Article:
Is Airbnb illegal in Hawaii? It’s a question that’s popping up more often now because let me tell ya…things are changin’!
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In a nutshell, no, companies like Airbnb and Vrbo are not illegal in Hawaii, but certain counties (i.e. islands) are starting to pass legislation cracking down on illegal vacation rentals (ones that don’t have permits to operate).
So, what’s the big deal?
Vacation rentals in local neighborhoods (I’m talking about houses and apartment units in neighborhoods, not condos in high tourism areas) have been a major problem in the last decade or so, but it’s starting to reach a boiling point.
The rise in popularity of sites like Airbnb has resulted in a lot of property being bought by wealthy folks from the mainland (or internationally) and being rented out as short term vacation rentals to visitors. In addition to creating a housing crisis (it becomes much harder for local families to afford to be able to stay in the area), it also changes the community (i.e. more businesses and amenities catered towards tourists and less towards residents).
What does this mean for you?
To get this problem under control, different counties (islands) have been passing (or starting to enforce) legislation that cracks down on illegal rentals. Lately, it’s been most dramatic on Oahu where there have been estimated to be as many as 10,000 illegal vacation rentals, but the other islands are turning their attention to cracking down on this problem.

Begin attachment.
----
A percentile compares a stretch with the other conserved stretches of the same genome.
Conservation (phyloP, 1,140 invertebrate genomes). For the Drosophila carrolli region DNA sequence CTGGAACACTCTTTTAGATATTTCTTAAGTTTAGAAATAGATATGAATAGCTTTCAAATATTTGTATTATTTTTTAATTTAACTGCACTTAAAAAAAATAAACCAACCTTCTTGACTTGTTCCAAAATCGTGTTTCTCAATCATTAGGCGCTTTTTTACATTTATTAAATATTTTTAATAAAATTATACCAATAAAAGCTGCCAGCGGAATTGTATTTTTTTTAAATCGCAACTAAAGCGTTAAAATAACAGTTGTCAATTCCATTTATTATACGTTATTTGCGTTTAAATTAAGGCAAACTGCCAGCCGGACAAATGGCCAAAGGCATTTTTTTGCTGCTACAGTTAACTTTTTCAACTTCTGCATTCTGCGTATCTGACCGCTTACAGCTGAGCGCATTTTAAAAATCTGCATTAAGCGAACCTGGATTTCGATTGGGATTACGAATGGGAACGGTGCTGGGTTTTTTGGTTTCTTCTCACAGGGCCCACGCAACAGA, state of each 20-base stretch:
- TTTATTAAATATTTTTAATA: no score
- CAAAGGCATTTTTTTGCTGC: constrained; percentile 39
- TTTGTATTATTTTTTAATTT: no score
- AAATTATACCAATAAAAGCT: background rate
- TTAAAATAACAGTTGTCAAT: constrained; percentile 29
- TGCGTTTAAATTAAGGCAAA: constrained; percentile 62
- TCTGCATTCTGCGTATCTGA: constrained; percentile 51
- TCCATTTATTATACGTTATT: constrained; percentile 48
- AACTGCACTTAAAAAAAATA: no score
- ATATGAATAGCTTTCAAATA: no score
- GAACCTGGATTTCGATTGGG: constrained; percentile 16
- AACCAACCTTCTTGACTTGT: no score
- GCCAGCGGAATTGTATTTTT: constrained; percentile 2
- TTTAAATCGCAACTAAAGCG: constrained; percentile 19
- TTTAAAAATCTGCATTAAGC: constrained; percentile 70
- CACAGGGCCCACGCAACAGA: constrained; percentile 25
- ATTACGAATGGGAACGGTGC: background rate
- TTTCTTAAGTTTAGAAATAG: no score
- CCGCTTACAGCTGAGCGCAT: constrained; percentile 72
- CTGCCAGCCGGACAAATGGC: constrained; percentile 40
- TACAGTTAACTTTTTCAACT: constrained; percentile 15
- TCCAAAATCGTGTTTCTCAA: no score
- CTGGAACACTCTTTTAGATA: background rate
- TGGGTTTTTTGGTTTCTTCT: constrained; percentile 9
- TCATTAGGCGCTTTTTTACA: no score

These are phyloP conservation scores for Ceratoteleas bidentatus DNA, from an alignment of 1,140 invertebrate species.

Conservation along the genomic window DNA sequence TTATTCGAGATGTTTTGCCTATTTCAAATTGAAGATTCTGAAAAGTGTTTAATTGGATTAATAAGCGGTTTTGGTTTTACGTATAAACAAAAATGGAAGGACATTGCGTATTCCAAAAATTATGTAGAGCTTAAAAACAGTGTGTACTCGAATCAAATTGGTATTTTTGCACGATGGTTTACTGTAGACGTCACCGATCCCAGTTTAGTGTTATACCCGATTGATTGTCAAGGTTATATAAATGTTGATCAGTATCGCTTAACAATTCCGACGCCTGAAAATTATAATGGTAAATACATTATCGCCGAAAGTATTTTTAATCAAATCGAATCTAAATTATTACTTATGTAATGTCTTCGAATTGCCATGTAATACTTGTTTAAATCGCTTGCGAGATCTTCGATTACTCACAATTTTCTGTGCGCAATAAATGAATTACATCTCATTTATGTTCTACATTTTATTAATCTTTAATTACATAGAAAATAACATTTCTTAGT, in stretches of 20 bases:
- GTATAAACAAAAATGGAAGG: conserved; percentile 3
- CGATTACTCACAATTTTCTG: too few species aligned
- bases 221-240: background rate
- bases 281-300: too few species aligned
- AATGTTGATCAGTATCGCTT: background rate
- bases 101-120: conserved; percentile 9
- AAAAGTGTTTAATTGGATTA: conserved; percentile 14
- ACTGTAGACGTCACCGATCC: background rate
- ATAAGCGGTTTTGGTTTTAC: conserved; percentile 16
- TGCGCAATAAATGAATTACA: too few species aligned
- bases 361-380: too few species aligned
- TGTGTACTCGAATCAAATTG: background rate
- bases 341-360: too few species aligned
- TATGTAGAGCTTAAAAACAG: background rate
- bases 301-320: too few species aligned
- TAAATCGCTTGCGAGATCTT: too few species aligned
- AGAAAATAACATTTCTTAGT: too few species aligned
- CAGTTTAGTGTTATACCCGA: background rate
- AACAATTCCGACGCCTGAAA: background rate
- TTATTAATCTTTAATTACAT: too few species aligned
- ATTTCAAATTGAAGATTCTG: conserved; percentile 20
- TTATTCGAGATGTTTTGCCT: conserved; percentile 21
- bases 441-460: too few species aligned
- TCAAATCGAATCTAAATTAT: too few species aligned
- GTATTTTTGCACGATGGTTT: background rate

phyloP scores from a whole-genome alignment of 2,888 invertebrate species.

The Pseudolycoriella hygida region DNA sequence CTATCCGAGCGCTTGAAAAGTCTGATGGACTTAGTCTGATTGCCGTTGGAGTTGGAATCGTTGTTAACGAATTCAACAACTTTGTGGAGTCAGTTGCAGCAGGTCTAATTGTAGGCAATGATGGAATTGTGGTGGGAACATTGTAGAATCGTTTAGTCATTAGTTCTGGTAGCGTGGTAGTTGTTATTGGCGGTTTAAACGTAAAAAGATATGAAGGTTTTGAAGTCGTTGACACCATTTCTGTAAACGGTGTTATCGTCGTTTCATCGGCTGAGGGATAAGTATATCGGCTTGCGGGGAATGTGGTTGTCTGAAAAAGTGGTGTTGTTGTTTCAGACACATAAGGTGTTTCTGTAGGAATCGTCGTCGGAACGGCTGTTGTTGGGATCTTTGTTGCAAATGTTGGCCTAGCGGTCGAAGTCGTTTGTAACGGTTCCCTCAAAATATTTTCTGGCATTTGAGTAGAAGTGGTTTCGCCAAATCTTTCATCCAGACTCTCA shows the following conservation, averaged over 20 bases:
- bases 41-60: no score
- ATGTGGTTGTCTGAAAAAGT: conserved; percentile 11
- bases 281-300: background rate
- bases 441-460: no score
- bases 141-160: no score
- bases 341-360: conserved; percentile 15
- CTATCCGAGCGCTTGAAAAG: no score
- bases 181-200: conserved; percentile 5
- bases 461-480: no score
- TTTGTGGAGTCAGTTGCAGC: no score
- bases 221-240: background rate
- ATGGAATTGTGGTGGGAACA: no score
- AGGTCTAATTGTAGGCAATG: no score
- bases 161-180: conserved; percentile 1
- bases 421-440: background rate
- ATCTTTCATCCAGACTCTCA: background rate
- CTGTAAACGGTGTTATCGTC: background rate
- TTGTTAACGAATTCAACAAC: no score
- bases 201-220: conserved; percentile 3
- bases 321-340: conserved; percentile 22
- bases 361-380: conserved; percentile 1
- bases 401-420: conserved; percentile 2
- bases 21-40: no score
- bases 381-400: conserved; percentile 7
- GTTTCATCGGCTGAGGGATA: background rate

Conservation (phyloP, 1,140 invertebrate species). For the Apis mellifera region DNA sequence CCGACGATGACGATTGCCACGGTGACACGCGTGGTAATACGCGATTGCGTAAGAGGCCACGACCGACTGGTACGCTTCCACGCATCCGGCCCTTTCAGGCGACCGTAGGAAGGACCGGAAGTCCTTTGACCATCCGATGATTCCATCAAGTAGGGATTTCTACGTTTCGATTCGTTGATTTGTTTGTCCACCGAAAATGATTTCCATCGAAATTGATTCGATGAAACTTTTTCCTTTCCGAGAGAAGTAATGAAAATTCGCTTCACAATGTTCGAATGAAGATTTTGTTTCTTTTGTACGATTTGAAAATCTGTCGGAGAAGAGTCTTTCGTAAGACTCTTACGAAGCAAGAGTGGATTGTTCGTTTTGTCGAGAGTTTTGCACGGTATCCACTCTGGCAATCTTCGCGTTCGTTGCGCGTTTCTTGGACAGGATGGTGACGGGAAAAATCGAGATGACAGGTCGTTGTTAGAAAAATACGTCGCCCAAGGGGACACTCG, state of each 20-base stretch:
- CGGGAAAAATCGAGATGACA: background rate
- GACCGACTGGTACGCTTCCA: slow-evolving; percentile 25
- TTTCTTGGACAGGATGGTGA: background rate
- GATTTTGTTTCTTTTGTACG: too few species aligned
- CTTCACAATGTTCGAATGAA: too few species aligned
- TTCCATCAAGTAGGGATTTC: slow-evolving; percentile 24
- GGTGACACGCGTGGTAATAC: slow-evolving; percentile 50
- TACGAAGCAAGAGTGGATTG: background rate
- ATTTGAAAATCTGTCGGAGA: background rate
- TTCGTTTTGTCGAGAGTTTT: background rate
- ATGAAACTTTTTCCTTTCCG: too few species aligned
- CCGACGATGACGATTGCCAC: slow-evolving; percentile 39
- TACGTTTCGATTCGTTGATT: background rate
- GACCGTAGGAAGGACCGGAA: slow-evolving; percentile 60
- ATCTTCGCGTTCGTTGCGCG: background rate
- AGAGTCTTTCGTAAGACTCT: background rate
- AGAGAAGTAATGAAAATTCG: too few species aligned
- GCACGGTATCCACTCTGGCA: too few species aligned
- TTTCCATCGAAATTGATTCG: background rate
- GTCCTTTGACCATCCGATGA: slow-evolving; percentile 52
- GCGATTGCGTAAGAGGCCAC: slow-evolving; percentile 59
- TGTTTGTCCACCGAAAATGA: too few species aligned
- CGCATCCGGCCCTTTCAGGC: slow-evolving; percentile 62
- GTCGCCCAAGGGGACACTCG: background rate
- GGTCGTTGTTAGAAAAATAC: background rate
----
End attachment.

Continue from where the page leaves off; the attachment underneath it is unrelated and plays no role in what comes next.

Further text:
A lot of visitors are shocked that it’s even an option to book something illegal on Airbnb or Vrbo, but the truth is those sites are just marketplaces and it’s up to YOU to use due diligence to make sure what you’re booking is on the up and up.
I’m not talking about shady listings where they’re trying to scam you. 99% of these properties are legitimate homes, apartments, ohanas (a separate dwelling on somebody’s property) either rented out by the owners or a property manager. Just like Airbnb works anywhere in the world. They range in price, size, location, and amenities. But they don’t have permits to be operating as short term vacation rentals and they’re located in areas of the island that are considered residential (we’re not talking condos).
In short…it’s always been illegal to rent a house on a site like Airbnb or Vrbo that didn’t have a permit (the majority of them), but now they’re enforcing it.
As the renter, (right now) you won’t get fined if the owner gets caught, but you could be left with no place to stay on short notice. So basically…if you’re set on alternative forms of accommodation besides a resort, hotel, or condo, you’ll need to read up on the zoning for each island and either pick something that’s in a zone that doesn’t require a permit, or pick something that does have a permit. I’ll be honest…there aren’t a ton of permitted short term vacation rentals on each island (outside of tourist areas where they’re mostly condos) so the ones you will find tend to be not super cheap.